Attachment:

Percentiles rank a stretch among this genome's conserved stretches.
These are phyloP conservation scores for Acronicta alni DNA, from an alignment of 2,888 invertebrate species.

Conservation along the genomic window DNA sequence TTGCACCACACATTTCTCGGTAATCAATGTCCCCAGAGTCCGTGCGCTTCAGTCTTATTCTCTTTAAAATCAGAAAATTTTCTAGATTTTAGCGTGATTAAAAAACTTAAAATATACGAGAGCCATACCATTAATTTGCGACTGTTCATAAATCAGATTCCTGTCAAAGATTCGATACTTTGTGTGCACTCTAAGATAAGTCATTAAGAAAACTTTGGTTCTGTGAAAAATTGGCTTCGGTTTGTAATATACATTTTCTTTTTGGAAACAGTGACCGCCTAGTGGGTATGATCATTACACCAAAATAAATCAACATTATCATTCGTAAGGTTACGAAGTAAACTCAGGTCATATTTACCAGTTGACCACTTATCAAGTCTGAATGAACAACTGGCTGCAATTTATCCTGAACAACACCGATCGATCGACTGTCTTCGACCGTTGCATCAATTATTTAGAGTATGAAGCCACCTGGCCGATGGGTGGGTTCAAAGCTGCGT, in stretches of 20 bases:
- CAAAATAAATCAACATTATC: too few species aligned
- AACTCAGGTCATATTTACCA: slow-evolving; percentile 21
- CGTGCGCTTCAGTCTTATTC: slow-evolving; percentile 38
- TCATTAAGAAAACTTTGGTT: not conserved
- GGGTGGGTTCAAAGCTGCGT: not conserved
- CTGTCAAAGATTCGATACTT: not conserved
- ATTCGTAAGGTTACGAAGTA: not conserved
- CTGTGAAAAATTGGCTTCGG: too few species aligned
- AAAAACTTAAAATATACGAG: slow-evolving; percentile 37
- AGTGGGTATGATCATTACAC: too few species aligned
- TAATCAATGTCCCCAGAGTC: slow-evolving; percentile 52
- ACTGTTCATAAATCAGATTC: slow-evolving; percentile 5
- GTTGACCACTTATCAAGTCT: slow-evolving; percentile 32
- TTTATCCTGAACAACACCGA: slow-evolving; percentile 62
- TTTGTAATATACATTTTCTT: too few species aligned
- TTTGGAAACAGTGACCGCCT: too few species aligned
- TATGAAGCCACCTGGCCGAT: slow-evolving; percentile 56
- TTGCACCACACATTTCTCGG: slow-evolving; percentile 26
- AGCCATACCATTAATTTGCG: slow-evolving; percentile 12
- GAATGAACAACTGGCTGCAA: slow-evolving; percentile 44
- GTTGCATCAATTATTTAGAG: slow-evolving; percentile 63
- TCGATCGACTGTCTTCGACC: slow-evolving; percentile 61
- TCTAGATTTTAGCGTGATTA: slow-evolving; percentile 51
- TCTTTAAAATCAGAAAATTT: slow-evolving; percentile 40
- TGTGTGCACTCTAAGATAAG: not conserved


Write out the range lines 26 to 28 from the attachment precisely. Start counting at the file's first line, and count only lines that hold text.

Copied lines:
- TCTAGATTTTAGCGTGATTA: slow-evolving; percentile 51
- TCTTTAAAATCAGAAAATTT: slow-evolving; percentile 40
- TGTGTGCACTCTAAGATAAG: not conserved